Recent violent protests and shootings in Portland, Oregon and Kenosha, Wisconsin portend a rough political season. As we head into local, state and national elections, we have a choice:
A) We can let the elections further divide us and engage in a bitter, nasty and potentially violent struggle.
B) Or, we can resist giving in to our inner aggressions, and vow to conduct a civil, respectful election.
I vote for B.
For a variety of reasons, over the past two decades what united us on Sept. 11, 2001, has been misplaced. Where once we came together in the horror of the Sept. 11 terrorist attacks on New York and Washington, D.C., we have let our political differences divide us to the point many people will not respectfully disagree.
It is not enough to let the other side hold a peaceful protest. If a group has the courage to march in the streets, hold signs and try to speak, another group must counter protest. They honk horns, shoot them with paintballs — or worse — shoot them with bullets. Peaceful protests by day devolve into running street fights at night, with looting, rioting and burning.
Some groups come ready for battle, wearing body armor, goggles, helmets and shields. Some openly carry military style rifles, saying their intention is only self defense, when it’s clear they want to intimidate.
Some say that it’s the other side that proposes violence and they’re just responding to them. Some people advocate violence to precipitate a race war, something they call the Boogaloo. The First Amendment of the U.S. Constitution grants us a right to peaceably assemble, and in that context, if you carry weapons to advance your cause, your cause has already lost.
I can understand why some feel the need to stand up to racists, neo-Nazis and white supremacists. The First Amendment grants everyone a right to protest peacefully, even for those our parents and grandparents fought against and defeated in World War II.
Similarly, I can understand why others feel that some leftists might be Marxists and Communists, and they feel a need to stand up against those groups, too. Our Constitution allows extremist expression, but it doesn’t mean we as citizens have to accept it or tolerate it.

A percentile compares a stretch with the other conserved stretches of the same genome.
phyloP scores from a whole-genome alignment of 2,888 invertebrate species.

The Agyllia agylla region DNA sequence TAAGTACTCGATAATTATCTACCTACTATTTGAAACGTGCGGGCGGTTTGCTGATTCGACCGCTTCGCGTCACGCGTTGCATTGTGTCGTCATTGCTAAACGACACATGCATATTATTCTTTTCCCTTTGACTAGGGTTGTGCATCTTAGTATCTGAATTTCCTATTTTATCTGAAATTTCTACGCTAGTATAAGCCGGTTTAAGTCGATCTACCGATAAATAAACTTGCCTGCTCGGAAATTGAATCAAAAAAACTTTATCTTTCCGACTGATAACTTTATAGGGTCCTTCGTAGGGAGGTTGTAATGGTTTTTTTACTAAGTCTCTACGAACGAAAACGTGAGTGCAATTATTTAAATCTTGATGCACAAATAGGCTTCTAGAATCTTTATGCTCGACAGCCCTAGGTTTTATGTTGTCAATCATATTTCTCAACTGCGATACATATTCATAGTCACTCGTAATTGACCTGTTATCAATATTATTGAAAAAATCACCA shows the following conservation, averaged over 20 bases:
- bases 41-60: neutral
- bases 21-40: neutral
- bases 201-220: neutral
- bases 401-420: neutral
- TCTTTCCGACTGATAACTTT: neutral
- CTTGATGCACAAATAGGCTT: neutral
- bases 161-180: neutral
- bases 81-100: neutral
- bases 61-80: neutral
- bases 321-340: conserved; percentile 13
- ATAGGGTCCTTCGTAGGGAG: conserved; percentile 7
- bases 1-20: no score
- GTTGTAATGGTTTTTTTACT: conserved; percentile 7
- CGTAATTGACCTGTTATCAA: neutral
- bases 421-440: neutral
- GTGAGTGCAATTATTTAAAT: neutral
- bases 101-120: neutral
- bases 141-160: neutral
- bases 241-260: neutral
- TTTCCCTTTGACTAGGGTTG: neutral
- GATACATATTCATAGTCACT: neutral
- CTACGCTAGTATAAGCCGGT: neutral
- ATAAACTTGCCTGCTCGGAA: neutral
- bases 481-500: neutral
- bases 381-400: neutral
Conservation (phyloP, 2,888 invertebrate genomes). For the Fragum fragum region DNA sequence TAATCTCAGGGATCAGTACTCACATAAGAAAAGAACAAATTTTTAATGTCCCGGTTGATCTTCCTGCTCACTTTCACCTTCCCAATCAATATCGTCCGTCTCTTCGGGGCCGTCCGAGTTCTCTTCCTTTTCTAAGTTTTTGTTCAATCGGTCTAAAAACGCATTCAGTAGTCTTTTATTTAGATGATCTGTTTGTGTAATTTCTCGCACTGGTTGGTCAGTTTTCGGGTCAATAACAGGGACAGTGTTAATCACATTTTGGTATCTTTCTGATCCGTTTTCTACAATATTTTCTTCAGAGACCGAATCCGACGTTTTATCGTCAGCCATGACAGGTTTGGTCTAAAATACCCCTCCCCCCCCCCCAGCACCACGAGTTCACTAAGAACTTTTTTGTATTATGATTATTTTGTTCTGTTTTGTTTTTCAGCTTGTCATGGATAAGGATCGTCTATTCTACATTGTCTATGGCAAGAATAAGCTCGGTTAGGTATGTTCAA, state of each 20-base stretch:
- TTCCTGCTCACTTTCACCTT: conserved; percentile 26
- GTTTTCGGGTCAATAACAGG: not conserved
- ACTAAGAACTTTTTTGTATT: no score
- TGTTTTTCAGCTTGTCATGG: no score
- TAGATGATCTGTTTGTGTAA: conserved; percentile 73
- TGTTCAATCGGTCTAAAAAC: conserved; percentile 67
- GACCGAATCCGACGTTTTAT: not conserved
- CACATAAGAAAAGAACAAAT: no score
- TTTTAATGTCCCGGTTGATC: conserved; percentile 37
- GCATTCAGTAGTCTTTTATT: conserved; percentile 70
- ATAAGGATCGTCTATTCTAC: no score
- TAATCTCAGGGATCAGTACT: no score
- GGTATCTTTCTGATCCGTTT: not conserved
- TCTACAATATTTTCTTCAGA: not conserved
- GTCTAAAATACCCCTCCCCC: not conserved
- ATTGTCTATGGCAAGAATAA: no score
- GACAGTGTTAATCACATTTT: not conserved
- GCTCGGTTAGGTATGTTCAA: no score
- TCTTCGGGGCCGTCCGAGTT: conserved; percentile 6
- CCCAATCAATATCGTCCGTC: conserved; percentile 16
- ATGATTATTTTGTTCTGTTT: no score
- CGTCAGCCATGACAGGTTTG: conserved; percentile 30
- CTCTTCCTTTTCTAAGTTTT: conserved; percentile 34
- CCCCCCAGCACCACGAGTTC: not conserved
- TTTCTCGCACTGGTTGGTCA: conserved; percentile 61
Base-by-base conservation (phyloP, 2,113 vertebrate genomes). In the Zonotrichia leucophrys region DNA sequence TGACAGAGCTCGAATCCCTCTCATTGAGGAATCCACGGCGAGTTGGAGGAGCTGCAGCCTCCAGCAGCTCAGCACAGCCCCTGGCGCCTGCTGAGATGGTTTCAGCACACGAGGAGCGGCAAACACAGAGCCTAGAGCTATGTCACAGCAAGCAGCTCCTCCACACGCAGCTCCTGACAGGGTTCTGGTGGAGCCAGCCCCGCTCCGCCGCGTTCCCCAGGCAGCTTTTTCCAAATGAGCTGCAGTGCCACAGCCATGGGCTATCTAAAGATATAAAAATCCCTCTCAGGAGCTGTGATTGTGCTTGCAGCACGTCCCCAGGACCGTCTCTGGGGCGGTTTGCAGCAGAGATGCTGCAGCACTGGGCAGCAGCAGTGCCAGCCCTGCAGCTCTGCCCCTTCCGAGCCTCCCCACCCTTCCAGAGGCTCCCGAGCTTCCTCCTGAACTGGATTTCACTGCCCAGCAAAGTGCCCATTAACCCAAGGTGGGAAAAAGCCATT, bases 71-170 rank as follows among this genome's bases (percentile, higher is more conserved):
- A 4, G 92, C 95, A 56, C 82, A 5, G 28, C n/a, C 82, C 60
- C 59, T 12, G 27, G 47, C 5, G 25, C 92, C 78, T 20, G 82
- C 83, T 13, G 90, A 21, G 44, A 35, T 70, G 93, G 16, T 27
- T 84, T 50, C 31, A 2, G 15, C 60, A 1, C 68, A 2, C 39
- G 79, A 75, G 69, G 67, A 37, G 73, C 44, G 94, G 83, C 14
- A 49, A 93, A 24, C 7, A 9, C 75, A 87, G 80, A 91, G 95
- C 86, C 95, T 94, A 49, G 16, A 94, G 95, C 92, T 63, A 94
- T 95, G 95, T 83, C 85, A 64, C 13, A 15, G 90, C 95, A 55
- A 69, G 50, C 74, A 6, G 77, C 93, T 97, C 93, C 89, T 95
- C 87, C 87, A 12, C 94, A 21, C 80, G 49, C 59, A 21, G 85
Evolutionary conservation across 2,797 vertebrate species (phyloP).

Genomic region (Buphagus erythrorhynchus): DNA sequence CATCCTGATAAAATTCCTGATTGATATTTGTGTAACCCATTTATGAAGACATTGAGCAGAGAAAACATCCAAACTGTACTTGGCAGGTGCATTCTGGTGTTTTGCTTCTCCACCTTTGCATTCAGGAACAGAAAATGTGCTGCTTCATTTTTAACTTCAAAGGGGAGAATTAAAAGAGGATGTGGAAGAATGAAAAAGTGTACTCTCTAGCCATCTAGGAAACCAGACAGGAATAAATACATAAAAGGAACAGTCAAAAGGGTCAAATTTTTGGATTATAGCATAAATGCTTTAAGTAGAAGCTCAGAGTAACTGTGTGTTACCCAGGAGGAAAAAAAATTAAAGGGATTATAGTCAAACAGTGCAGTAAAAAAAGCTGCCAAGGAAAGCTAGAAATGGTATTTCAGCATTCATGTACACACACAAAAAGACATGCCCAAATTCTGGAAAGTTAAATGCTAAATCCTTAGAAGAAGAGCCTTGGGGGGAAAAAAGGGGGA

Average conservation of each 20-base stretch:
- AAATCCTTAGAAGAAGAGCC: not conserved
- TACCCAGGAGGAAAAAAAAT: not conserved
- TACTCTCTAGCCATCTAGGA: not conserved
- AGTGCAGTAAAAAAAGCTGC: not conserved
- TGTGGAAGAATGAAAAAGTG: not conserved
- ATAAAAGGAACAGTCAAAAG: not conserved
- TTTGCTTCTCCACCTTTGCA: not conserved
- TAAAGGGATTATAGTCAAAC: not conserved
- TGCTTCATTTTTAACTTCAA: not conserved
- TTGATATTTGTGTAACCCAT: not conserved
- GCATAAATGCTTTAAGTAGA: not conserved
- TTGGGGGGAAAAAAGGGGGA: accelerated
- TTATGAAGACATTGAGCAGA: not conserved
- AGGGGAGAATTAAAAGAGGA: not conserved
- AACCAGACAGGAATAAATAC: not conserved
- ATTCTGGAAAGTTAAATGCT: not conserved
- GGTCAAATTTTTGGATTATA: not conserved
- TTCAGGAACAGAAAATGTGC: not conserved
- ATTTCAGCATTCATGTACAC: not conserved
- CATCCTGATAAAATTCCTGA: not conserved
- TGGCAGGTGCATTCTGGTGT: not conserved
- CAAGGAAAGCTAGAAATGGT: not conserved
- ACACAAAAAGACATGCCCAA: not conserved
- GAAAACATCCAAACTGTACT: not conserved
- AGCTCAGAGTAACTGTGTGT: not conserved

Martin Luther King Jr., John Lewis and other heroes of the Civil Rights movement set an example for how to protest against people who used aggression — even when it was agents of the state that hit them with bully clubs. To protest segregated lunch counters, they dressed up in suits and ties, dresses and white gloves, and sat with dignity even while racists poured pancake syrup or flour on their heads. Lewis walked across the Edmund Pettis Bridge in 1965 in Selma, Alabama, and took a blow to the skull. Through creative nonviolence, they helped pass the Civil Rights Act and the Voting Rights Act.
No side should dictate the terms of civil protest and say, “You must behave and be polite, but we can carry a sword and shield.” That is not how the First Amendment works. It says “peaceably assemble.” The founders of our country set rules for public protest because they knew how quickly intemperate mobs could shift to violence.
This election will be strident. Voices will be raised. There will be dirty tricks, allegations, false claims and probably the worst of political discourse. It would be nice if Donald Trump and Joe Biden could shake hands — well, bump elbows — and agree to politely, amicably and respectfully debate the issues. Also, I want a pony.
Perhaps at least at the local level we’ll have such an election. One can hope. It would be refreshing for our Homer mayoral and city council candidates to take a vow of civility and kindness. We need kindness, especially as we work toward healing from this pandemic.
What we don’t need is more violence and death. Even at age 64, I am naïve and hopeful enough that we can set aside our lesser natures. We cannot remain divided, angry and bitter. We should aspire to be a nation united in our love of freedom, community and justice — a civil, kind and peaceful nation.
– Michael Armstrong, Editor